The seller’s Solicitor drafts the Contract for negotiation with the buyer’s Solicitor. Where the sale relates to residential property, the Contract will normally incorporate the “standard conditions of sale” which sets out a series of standard conditions which are generally incorporated in each Contract for the sale and purchase of residential property. The Contract will be sent to you for signature by your Solicitor once your Solicitor has obtained the results of all searches and replies to enquiries raised and has completed the investigation of the title to the property.
Exchange of Contracts:-
This is the stage at which the sale and purchase become legally binding. Either party can generally withdraw from the transaction up to this point. Once both the seller and buyer have signed their respective parts of the agreed Contract and returned these to their Solicitor, and once the buyer and the buyer’s Solicitor is satisfied that all questions have been answered, all searches are back and the financing of the property is in order, then the Solicitors will exchange Contracts, with an agreed completion date (which is the date upon which funds change hands and the legal title is transferred to the buyer). The actual process of exchange of Contracts normally takes place over the telephone between the two Solicitors. On exchange, a deposit (normally 10% of the agreed purchase price) is paid by the buyer’s Solicitor to the seller’s Solicitor. If you are buying and selling properties at the same time, then it is usual practice for the deposit to be passed along the chain rather than a seller, who is relying on funds from their own purchase, having to provide a separate deposit at the time of exchange.
Once Contracts are exchanged, the risk in the property passes to the buyer. Exchange of Contracts is therefore the point at which the buyer should insure the property. If the property is leasehold, then the insurance provisions will be determined by the terms of the Lease (normally the landlord or management company will continue to insure the property).
Once Contracts have been exchanged, and prior to the set completion date, the buyer’s Solicitor will then carry out some final pre-completion searches at the Land Registry; raise “Requisitions on Title” with the seller’s Solicitor (largely practical details such as the seller’s Solicitors’ bank details) and will finalise the financial arrangements (such as sending the purchaser a final completion statement showing the balance required and sending the certificate of title to the mortgage lender to draw down funds for the completion date).
Preparing the Transfer:-
Often the form of this is agreed prior to exchange of Contracts. The Transfer Deed is usually prepared by the buyer’s Solicitor and sent to the seller’s Solicitor for approval. The buyer’s Solicitor arranges for the Transfer Deed (often a Land Registry form TR1 or a TP1 if only part of the title is being transferred) to be signed by both parties in readiness for completion.
In the case of a leasehold property, if the necessary consents for the transfer of the Lease have not been obtained before exchange of Contracts, they will need to be obtained before completion if the transfer is to be properly authorised. The buyer’s Solicitor will normally deal with this with the landlord or management company directly.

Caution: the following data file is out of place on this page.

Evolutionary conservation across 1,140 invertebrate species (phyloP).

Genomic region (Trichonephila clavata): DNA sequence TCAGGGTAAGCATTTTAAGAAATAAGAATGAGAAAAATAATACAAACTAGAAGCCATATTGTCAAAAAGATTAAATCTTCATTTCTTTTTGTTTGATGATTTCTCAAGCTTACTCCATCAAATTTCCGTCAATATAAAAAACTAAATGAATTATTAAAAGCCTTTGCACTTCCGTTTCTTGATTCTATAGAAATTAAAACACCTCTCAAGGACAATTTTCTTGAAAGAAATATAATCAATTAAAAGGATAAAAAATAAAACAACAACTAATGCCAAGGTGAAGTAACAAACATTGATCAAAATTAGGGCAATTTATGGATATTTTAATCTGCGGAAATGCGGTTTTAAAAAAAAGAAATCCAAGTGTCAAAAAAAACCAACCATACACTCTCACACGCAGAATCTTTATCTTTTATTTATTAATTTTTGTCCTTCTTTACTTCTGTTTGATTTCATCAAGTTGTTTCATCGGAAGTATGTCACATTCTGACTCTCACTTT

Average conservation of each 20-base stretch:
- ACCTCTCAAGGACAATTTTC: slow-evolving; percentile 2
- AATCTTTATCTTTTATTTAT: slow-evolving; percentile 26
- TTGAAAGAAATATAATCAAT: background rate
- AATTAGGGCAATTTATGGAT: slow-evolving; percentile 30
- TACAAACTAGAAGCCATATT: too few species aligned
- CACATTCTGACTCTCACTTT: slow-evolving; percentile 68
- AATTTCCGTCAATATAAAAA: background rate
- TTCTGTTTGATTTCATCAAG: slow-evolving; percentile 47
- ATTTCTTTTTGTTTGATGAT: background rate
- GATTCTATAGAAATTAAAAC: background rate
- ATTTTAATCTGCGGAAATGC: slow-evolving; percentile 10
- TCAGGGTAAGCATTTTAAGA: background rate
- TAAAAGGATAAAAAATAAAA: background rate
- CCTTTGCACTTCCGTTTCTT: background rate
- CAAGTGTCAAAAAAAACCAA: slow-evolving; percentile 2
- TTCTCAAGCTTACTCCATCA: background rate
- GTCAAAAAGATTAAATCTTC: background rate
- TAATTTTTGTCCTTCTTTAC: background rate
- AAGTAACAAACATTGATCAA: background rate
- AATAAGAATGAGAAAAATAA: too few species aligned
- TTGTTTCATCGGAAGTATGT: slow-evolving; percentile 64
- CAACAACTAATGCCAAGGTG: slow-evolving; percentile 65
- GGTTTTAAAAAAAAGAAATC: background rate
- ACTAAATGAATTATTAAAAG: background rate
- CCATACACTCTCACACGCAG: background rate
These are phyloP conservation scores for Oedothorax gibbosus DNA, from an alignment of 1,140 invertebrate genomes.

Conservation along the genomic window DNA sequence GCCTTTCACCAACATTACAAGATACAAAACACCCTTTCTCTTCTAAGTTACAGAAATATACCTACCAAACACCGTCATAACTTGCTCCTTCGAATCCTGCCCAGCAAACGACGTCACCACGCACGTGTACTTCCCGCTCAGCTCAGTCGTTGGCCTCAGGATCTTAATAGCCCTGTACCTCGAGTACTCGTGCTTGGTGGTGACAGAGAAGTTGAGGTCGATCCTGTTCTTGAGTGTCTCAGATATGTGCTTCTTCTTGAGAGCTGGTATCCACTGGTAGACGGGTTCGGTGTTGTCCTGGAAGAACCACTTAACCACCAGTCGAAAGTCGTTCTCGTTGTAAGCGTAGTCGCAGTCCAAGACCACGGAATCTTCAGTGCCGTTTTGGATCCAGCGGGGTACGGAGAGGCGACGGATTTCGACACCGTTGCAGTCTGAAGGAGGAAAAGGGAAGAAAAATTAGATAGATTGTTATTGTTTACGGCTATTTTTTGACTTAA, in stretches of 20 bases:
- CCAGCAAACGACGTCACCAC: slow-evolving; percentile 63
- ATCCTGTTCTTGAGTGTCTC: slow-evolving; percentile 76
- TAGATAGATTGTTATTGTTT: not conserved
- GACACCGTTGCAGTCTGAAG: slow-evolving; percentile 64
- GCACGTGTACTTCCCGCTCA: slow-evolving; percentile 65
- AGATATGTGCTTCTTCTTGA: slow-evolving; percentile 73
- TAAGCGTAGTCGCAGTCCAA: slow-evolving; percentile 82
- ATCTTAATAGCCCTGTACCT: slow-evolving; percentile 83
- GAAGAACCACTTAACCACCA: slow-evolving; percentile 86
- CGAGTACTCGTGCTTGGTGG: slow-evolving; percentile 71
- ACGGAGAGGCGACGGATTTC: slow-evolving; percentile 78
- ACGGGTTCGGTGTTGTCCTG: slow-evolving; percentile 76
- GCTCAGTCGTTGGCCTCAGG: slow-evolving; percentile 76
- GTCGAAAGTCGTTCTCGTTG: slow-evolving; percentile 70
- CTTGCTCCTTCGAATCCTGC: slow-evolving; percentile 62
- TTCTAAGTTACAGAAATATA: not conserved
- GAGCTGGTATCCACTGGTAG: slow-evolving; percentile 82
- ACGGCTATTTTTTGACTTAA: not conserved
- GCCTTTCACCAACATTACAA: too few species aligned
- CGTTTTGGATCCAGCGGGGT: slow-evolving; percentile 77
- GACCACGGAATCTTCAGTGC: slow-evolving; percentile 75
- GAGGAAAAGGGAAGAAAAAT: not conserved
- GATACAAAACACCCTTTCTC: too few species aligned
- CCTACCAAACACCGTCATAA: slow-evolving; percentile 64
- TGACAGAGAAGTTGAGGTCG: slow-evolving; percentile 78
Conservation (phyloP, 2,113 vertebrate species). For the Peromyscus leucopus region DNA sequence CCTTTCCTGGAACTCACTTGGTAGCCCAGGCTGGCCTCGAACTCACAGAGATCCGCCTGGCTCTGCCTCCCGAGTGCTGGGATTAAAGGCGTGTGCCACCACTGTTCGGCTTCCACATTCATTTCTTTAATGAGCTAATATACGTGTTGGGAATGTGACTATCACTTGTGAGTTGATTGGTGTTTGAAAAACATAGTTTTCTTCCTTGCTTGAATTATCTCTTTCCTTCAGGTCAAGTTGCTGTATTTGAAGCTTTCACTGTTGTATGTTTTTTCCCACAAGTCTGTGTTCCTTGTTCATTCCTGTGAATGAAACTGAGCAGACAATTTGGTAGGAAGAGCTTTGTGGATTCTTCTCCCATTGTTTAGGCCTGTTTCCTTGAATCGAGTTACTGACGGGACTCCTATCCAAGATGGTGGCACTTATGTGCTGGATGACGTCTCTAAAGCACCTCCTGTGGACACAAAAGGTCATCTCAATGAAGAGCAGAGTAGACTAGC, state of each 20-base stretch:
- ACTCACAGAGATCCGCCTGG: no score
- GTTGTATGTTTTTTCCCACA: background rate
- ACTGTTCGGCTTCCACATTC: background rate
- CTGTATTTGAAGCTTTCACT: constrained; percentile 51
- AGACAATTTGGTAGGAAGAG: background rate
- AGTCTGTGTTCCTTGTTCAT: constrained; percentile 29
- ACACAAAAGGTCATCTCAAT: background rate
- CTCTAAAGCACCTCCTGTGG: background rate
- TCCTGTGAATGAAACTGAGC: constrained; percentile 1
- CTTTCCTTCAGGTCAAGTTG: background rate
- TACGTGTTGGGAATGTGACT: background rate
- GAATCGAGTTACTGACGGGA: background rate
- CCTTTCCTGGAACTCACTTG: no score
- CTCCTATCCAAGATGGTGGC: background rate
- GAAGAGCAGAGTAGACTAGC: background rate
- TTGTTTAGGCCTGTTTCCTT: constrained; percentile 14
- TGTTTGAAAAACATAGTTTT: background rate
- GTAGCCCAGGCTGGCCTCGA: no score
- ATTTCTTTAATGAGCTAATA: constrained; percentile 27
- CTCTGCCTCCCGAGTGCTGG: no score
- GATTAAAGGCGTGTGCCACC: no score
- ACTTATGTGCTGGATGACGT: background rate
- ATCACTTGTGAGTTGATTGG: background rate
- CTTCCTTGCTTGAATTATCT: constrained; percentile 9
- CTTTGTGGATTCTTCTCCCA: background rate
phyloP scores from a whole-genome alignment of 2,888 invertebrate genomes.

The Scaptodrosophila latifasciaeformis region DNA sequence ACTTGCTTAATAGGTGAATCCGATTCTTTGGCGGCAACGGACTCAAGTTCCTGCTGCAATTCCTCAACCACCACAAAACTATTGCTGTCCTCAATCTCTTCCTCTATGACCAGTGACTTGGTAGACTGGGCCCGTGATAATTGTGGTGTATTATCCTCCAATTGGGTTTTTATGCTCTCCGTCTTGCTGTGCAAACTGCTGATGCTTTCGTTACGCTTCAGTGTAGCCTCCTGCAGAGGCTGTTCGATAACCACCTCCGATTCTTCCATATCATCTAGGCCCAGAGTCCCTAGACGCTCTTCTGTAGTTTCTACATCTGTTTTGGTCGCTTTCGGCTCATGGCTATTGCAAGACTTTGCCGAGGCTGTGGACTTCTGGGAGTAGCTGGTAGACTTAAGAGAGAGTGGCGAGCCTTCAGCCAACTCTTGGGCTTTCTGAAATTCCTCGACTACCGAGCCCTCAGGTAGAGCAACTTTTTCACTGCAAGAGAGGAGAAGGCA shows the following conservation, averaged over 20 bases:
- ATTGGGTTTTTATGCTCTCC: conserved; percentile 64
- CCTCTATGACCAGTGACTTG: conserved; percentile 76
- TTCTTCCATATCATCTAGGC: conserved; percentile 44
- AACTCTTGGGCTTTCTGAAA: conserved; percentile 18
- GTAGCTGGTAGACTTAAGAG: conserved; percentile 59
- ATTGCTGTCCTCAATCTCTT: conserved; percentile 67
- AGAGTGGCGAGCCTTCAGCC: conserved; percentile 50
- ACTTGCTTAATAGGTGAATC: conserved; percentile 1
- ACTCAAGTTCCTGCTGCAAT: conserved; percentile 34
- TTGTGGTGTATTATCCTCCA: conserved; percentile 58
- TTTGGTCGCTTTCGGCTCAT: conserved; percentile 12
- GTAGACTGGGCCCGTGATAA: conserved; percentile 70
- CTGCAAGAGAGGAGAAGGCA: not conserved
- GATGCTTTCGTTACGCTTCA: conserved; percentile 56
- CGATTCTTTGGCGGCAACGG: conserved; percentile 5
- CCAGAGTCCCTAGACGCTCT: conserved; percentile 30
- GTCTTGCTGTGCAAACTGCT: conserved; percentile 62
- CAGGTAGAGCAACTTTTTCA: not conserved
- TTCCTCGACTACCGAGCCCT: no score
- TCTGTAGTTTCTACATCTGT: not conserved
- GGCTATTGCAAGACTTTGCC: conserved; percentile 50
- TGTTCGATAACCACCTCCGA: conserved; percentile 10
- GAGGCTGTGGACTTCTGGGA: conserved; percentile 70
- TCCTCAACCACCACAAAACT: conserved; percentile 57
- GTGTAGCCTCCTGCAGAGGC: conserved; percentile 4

This is the date that everyone has been waiting for, when funds change hands and ownership of the property passes to the buyer. The buyer’s Solicitor will need to arrange for completion monies to be transferred to the seller’s Solicitors who, upon receipt of the money, will then authorise the Estate Agents to release keys to the buyer. The property is finally all yours! The seller’s Solicitor will then send the signed Transfer and any other necessary title documents to the buyer’s Solicitor and will ensure that any existing mortgages affecting the property are paid off.
There are still some further steps to be taken after completion has taken place. Within 14 days of completion the buyer’s Solicitor must send a Stamp Duty Land Tax return to HMRC and pay the necessary amount of Stamp Duty Land Tax. On receipt of the return, HMRC will issue a certificate which the buyer’s Solicitor must then send on to the Land Registry with the signed Transfer Deed and any new Mortgage Deed with an Application for Registration of the transaction.
The buyer’s Solicitor will deal with registration of the Transfer or Assignment of the Lease at the Land Registry. The Land Registry nowadays requires evidence of identity for all parties to the transactions which are submitted for registration, unless they are represented by a Solicitor or Conveyancer. If the property concerned has not been registered with the Land Registry previously, then a process of first registration at the Land Registry must take place which can sometimes take several months. In the case of leasehold property, there may also be registration requirements under the Lease and the buyer will normally need to send to the landlord or management company a notice of the transfer of the Lease from the seller to the buyer.
Once the buyer’s Solicitor receives the registered title back from the Land Registry he or she will normally send the buyer a copy for their own records and a copy will also be sent to any mortgage lender. Any associated documents, such as indemnity policies, are also normally sent to the buyer and should be kept safely as they may be needed when you come to sell the property again.
Carol Lee is this year celebrating ten years as a Consultant Solicitor, serving the Rutland and Stamford area, under the Setfords’ umbrella and Sarah Pembleton is this year celebrating five years working as a Residential Conveyancing Manager with Carol Lee. Carol deals with both residential and commercial property, and the preparation of Wills and LPAs and can be contacted on
firstname.lastname@example.org or 01572 453101. Sarah Pembleton deals with residential property (primarily in the Melton Mowbray area) and can be contacted on email@example.com or 01664 491412.